In Case of Emergency: When to Call the Pediatric Center of Round Rock

Nurture Kids Pediatrics

In Case of Emergency: When to Call the Pediatric Center of Round Rock

At the Pediatric Center of Round Rock, we pride ourselves in being here for you in case of emergency. We are open Monday to Friday from 8:30 AM to 5:30 PM and for existing patients we are open Saturday from 9 AM to noon. To make scheduling easy, you can book your appointment online from our website or you can call us at (512) 733-5437.

After Hours Emergencies

After hours calls are directed to Medlink, our answering service at (512) 323-5465. One of our providers are always on-call, and after 9 PM calls are answered first by a registered nurse who calls or consults with the provider on-call when necessary. The same process is in effect during weekends; patients call Medlink and talk to a registered nurse or to the practitioner on-call as needed.

When Should You Call the Doctor?

Infections can be dangerous in a child under two years of age. You should call the doctor if your baby develops any of the following symptoms:

Changes in appetite. If your baby refuses several feedings in a row or eats poorly, contact the doctor.

Changes in mood. If your baby is lethargic or unusually difficult to rouse, tell the doctor right away. Also let the doctor know if your baby is persistently irritable.

Fever. Mild fevers are common and usually harmless, but keep an eye on the thermometer. If your baby is younger than age 3 months, contact the doctor for any fever. If your baby is age 3 to 6 months and has a temperature up to 102 F (38.9 C) and seems unusually irritable, lethargic or uncomfortable, or has a temperature higher than 102 F (38.9 C), contact the doctor. Also, if your baby is age 6 to 24 months and has a temperature higher than 102 F (38.9 C) that lasts longer than one day but shows no other signs or symptoms, contact the doctor. If your baby also has other signs or symptoms, such as a cold, cough or diarrhea, you might contact the doctor sooner based on their severity.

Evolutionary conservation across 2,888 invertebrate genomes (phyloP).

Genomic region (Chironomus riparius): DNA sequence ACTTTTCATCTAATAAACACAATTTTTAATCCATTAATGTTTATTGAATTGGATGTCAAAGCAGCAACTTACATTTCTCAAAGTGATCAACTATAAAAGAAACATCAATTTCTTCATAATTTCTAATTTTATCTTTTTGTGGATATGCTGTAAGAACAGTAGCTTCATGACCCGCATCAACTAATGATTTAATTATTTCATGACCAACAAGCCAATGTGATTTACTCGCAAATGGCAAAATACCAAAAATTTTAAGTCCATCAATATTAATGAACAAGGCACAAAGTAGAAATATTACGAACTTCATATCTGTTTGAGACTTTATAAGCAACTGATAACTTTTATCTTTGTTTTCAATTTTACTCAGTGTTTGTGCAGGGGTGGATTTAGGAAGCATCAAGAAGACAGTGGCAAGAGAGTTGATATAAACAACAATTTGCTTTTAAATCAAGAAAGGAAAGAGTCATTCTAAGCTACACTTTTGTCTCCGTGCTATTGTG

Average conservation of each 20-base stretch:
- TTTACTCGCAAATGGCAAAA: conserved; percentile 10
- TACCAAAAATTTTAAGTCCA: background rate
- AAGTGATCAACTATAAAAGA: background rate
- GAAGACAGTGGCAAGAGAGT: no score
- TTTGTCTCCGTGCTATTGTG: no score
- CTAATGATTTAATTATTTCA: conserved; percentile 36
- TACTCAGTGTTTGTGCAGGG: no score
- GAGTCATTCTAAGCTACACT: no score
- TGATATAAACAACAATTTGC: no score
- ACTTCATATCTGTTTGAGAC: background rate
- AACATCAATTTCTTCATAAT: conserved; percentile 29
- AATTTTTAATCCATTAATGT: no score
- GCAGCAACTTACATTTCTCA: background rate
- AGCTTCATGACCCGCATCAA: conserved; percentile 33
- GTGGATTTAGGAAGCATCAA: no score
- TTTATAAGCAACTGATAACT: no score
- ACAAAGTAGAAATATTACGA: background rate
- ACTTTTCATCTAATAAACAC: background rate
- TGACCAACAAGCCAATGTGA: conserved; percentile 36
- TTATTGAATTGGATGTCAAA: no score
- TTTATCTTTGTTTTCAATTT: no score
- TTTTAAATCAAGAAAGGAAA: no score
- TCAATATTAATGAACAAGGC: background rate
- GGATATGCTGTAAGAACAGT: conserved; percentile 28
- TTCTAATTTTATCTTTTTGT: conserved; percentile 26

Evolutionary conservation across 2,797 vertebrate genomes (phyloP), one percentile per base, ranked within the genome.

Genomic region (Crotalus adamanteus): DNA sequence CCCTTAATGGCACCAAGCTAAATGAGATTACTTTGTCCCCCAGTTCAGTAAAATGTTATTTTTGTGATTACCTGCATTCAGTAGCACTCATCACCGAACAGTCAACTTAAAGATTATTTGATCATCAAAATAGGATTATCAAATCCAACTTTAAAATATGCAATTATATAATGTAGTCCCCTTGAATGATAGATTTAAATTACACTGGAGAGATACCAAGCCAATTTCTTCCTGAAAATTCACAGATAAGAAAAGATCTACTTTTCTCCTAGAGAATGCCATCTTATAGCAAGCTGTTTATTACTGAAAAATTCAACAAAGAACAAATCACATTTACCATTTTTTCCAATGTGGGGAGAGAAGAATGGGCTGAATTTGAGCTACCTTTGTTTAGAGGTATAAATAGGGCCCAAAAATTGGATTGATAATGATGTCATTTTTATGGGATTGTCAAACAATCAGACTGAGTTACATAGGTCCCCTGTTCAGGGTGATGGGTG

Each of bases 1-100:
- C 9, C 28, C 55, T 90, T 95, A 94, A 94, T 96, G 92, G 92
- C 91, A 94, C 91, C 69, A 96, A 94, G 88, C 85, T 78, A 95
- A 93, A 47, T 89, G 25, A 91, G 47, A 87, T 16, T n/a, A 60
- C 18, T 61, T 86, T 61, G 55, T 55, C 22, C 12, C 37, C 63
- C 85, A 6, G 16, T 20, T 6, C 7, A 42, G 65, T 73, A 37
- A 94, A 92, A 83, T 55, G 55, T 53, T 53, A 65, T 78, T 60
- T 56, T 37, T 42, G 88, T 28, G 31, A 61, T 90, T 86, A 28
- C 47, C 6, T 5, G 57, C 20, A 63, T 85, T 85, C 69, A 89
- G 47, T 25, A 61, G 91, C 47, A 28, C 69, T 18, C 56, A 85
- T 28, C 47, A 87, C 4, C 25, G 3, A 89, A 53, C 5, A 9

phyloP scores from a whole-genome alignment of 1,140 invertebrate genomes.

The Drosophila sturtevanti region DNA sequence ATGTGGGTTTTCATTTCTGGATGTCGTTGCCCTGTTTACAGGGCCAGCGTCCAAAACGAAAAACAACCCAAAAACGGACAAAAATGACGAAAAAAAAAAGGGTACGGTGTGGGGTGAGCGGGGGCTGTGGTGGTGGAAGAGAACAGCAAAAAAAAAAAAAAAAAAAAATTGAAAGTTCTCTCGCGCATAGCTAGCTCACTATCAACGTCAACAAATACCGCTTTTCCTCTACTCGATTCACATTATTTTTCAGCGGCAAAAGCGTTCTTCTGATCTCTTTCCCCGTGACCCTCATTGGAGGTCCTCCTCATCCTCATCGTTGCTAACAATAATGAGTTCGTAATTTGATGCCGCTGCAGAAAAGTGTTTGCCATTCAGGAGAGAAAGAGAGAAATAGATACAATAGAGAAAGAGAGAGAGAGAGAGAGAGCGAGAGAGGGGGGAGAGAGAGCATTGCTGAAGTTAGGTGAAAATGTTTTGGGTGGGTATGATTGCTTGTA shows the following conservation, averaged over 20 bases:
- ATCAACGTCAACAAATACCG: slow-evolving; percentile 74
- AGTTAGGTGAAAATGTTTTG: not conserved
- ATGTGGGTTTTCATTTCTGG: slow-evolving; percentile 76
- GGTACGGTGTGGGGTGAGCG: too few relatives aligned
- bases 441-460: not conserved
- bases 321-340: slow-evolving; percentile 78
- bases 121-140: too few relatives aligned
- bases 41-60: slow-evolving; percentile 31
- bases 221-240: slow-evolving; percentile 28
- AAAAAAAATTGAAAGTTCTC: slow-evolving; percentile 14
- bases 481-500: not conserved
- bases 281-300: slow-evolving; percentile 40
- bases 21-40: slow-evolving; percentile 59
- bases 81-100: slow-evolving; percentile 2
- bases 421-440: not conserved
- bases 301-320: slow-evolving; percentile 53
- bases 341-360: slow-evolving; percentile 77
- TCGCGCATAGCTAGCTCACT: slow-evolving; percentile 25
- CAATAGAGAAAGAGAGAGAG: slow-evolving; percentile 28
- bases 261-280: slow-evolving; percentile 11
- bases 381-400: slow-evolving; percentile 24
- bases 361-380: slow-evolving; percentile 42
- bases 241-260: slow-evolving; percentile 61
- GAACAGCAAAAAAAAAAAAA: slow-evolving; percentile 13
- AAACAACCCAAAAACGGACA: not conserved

Diarrhea. Contact the doctor if your baby’s stools are especially loose or watery.

Vomiting. Contact the doctor if your baby vomits forcefully after feedings, vomits for more than 12 hours, or also has diarrhea or a fever.

Dehydration. Contact the doctor if your baby doesn’t wet a diaper for six hours or longer, the soft spot on top of your baby’s head seems to sink, or your baby cries without tears or has a dry mouth without saliva.

Constipation. If your baby has fewer bowel movements than usual for a few days, contact the doctor.

Colds. Contact the doctor if your baby has a cold that interferes with his or her breathing, lasts longer than two weeks, or is accompanied by severe coughing.

Ear trouble. Contact the doctor if your baby doesn’t respond normally to sounds.

Rash. Contact the doctor if a rash covers a large area, appears infected or if your baby suddenly develops an unexplained rash — especially if the rash is accompanied by a fever, sore throat or diarrhea.

Eye discharge. If one or both eyes are pink, red or leaking mucus, contact the doctor. Eye problems can be caused by blockage of one or both tear ducts. Normally the ducts open on their own before too long, but sometimes they remain clogged, which can cause mucus-like tearing of the eyes. If there is an infection, your doctor may recommend eye drops.

Also, look out for these symptoms in your baby. You should always trust your instincts and call the doctor if you have any questions or need advice on treatments.

Poor feeding
Poor color
Weak cry
Rectal temperature of at least 100.4°F
Breathing problems
Unusual fussiness
Sleeping more than usual
Vomiting or diarrhea

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